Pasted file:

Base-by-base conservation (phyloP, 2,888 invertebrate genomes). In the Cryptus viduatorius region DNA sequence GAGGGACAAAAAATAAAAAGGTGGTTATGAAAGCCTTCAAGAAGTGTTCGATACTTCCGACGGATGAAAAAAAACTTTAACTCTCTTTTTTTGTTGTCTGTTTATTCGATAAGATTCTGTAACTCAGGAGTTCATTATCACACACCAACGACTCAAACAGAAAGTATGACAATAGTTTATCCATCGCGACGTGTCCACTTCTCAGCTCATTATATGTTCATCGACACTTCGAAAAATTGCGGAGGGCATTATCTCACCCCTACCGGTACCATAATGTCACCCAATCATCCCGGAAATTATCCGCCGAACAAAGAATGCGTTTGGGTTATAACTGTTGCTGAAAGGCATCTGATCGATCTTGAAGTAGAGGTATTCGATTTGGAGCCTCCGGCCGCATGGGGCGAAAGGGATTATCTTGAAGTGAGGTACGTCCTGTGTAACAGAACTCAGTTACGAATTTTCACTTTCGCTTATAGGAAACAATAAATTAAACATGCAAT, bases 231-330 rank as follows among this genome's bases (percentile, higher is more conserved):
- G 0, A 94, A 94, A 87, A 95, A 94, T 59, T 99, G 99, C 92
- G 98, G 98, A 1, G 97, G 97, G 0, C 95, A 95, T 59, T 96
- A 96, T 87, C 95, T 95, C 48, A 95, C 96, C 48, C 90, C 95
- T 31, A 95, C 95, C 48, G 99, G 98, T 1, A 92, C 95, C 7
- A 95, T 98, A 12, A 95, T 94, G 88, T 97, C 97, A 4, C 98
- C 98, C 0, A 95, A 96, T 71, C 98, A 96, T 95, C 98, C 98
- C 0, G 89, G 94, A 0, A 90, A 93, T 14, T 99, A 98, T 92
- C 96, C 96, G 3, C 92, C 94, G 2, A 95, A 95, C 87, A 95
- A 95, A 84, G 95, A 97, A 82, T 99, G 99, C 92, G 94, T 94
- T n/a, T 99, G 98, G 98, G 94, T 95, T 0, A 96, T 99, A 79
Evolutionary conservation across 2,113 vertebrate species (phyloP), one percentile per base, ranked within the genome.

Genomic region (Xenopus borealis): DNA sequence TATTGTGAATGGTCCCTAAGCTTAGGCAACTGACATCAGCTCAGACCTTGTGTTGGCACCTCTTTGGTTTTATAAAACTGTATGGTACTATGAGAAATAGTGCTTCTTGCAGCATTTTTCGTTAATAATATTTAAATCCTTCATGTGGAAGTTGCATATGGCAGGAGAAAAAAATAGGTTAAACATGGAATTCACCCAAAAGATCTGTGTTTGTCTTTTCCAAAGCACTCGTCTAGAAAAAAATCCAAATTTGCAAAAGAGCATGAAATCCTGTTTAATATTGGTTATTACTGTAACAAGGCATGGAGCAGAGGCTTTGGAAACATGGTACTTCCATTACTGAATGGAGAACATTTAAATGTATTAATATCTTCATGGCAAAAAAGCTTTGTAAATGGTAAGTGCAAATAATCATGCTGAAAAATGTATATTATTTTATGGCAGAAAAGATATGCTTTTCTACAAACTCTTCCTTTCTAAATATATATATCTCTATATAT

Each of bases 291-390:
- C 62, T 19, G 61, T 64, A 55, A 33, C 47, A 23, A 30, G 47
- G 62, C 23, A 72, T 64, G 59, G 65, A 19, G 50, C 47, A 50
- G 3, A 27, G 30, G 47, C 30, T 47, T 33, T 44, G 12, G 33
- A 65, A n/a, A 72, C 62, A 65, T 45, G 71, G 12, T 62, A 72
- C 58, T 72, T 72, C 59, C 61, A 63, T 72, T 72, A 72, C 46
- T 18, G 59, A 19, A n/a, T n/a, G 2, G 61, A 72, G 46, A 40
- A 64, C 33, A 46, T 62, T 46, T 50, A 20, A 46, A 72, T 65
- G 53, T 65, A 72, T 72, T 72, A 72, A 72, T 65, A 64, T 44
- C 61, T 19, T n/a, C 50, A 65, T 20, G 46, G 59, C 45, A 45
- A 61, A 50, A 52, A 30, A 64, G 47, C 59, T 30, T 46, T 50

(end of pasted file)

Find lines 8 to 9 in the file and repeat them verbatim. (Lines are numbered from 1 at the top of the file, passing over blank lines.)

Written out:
- C 0, G 89, G 94, A 0, A 90, A 93, T 14, T 99, A 98, T 92
- C 96, C 96, G 3, C 92, C 94, G 2, A 95, A 95, C 87, A 95